Chapter 5 (summer merchants)

Some things don’t change.

I pull my cloak over my head, try to ignore the crowds of people on the brick road. It is raining, faintly, even though it’s more like a mist from the ocean than anything else.

People’s eyes don’t change. Even if, logically, I know they are not watching me. Some part of me feels they are watching me so I watch myself. Step quietly, don’t trip, hold my hands around my cloak, don’t hunch my shoulders too much, but also don’t stand up so tall that they notice how wide those shoulders are.

They have no idea what I can do, I tell myself, and I let myself feel powerful, in a forbidden sort of way. If this child, with the curly hair, knew what I could do… If her mother knew I could move blood with my fingers, would she run, or cower? If the merchant on his wagon behind them knew I could rip the humerus bone from his arm, would he lash his whip at me?

I let myself feel powerful in the knowing. Because telling would mean a mob at my throat. Eyes, to watch something that is actually dangerous. I pull my cloak tighter, hope the misty rain won’t ruin the face paint. I am so much more than face paint.


I stroll along the docks, eyeing the showy displays set up beside gangplanks. Spice traders. Cotton traders. Some kind of smugglers, judging from the texture of invisible blood stains on this ship’s hull. Techno-gadgets from up north. I snort and stroll past the guy decked out in a long coat and thin boots already soaked with water. Is he even a sailor? As if I know anything about sailors.

I stop. Nobody is standing beside this ship, painted yellow. I inhale the scent of packaged soap, salt; stop when I think of red blood in salt water.

I stand in the brick street that is blending into wooden docks, waiting. I left the crowds behind me, on the city streets–I think, secretly, the people are afraid of the water.

Oh, heart, it is not the water you are afraid of.

I count to ten while standing in the street, and decide. I know how much these cost, I have listened to the merchants shouting all down the streets. So I lift out the sack tucked under my cloak and place jet and pebblewood coins on the box forming the display’s base, take the jar of crystal salts and the paper packages of pale orange soap. It is better this way. No talking.

I keep walking, bundles under my arms, cloak trying to billow away in the ocean’s breath.


Brain, you learned math like a third language. One, your mother tongue, in the mountains. Two, words to maim, like taking air and hammering it into ice worthy of stabbing. Three, Kolariq taught you multiplication, geometry, money changing, how to half and quarter a recipe. Except.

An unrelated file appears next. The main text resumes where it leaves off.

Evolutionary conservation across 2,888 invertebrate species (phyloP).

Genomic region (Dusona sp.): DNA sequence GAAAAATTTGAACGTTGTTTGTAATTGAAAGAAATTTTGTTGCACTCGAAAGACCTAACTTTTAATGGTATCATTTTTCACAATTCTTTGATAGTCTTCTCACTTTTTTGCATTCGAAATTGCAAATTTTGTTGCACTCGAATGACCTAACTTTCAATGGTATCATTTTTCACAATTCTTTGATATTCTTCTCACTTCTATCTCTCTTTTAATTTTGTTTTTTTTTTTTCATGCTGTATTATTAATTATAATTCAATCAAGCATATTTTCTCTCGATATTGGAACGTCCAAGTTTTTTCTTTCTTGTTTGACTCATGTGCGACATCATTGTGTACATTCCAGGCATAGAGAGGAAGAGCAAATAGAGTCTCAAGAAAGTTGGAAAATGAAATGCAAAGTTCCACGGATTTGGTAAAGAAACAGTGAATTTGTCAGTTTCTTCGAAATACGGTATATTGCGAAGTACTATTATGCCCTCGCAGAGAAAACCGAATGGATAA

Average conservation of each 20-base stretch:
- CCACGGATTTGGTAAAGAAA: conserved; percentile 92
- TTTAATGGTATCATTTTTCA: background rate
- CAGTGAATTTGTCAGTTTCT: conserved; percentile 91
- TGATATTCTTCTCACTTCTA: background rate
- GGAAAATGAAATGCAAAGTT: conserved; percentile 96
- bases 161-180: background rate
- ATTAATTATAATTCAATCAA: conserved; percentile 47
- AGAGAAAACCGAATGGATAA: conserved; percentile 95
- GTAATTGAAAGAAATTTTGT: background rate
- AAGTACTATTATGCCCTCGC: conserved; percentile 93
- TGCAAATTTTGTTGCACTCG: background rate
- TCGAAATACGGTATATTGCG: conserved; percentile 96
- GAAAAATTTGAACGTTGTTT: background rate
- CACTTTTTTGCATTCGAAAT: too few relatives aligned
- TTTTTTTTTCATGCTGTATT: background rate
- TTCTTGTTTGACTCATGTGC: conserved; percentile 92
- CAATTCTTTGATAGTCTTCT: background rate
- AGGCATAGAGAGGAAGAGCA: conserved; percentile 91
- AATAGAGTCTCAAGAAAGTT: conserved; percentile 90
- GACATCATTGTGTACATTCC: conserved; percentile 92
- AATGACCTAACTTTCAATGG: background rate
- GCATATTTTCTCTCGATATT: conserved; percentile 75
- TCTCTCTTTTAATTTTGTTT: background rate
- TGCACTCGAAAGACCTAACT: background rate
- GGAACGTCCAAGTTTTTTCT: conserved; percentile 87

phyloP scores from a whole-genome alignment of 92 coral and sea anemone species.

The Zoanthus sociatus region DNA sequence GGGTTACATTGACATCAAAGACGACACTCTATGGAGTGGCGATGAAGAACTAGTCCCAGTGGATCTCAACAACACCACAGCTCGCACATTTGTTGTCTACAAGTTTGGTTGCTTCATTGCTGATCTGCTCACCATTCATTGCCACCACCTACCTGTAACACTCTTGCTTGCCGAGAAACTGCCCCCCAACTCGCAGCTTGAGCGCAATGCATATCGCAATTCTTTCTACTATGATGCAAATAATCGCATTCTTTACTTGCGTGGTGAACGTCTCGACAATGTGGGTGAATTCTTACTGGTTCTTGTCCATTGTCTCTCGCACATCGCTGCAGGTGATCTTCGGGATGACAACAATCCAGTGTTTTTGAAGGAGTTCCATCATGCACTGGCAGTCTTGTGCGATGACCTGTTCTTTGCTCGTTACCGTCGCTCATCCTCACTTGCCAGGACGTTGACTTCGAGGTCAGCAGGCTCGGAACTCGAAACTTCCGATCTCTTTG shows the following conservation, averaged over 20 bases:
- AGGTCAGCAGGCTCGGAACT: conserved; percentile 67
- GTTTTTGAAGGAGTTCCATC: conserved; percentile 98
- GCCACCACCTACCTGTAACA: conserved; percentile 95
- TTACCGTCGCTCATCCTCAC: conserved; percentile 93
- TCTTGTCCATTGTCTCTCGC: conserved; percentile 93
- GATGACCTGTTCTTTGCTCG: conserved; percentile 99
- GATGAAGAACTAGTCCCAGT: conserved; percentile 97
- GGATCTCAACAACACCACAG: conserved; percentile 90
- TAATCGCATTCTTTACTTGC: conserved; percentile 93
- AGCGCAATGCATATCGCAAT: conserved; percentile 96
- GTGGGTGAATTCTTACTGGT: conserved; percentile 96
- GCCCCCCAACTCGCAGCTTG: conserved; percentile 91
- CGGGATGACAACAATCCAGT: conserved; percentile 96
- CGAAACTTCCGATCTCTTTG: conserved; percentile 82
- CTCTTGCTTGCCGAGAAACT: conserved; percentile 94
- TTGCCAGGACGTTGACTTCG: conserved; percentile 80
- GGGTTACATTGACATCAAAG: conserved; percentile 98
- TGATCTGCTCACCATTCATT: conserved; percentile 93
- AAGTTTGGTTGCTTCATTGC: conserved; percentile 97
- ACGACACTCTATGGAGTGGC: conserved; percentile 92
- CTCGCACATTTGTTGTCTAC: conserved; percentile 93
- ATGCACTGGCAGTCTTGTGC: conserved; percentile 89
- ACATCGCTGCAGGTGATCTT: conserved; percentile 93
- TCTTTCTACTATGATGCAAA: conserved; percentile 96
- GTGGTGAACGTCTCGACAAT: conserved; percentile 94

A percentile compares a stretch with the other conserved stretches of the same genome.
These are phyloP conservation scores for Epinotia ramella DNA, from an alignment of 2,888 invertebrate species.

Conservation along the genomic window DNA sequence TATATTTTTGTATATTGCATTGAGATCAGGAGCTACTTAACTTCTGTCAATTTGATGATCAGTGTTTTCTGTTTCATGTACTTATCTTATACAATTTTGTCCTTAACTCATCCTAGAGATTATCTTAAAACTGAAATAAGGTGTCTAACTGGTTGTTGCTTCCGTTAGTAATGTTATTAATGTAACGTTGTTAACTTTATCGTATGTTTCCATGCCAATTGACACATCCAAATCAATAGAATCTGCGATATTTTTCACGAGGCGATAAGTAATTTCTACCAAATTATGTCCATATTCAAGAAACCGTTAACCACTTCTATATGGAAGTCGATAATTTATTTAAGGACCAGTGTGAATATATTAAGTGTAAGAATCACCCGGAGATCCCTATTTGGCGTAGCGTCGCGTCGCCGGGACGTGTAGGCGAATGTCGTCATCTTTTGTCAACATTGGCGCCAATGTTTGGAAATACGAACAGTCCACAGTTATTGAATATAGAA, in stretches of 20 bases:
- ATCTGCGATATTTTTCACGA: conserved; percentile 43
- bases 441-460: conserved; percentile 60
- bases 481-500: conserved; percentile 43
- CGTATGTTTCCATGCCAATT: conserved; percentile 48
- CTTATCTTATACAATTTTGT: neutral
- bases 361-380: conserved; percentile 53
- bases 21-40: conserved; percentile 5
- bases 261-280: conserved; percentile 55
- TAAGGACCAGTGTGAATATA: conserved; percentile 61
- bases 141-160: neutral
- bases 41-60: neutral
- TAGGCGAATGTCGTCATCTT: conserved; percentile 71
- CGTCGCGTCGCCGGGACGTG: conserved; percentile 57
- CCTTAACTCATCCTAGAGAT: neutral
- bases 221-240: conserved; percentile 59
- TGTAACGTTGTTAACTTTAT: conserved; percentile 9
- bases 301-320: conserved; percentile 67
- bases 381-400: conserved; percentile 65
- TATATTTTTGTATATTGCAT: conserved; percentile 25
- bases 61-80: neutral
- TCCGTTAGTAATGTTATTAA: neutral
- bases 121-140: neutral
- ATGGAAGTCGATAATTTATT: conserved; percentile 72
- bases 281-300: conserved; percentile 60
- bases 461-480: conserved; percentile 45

You learned math like a third language because nobody taught you. Nobody taught you as a baby, pre-recollection, how to babble syllables connotated with meaning. Kolariq didn’t teach you, post-recollection, variables and division. He told you about doubling the blood quantity. He told you about the shape of each organ in a body; how many killing words it took to make a stomach clench in pain, dissolving by its own acid. He taught you about the magic in your own blood, the ways it wasn’t quite matched with someone else’s.

Brain, he did teach you how to cook though. He said a good mage had better be capable enough to feed themselves. What good was knowing how to kill if you couldn’t keep yourself alive? In some ways, your memory of him lives on in the garden by the house.

A memory: the other boys, younger, returning with caught fish and you rising from the cave-entrance couch in anger, refusing to eat anything but sea kelp. Ignoring the fact that the knife you used to chop the kelp was kuchlet bone, from the dagger-sharp snout of a deep-sea fish. Already dead, already dead, you repeated to yourself. So much of your training was an exercise in explaining away why somebody was already dead. Three languages learned is still three, subtract the one nearly never spoken. Two divided by one is still two, unless the one is a knife.


I return to the city the next day, bundles of soap and salt buried next to the skeleton cook. I have the same cloak, but the red sun is shining so I let my ribbon-free hair loose. I try to smile daintily, except to the man wreathed in a cloud of smoke, eyes hazy. I pointedly ignore him. I make my way through the brick streets, between merchant-ridden wagons, stone buildings less than two stories high, sliding doors across alleyways. To the market. I openly hold my empty sack. The one I need to fill before the day is over. I am dreading this part.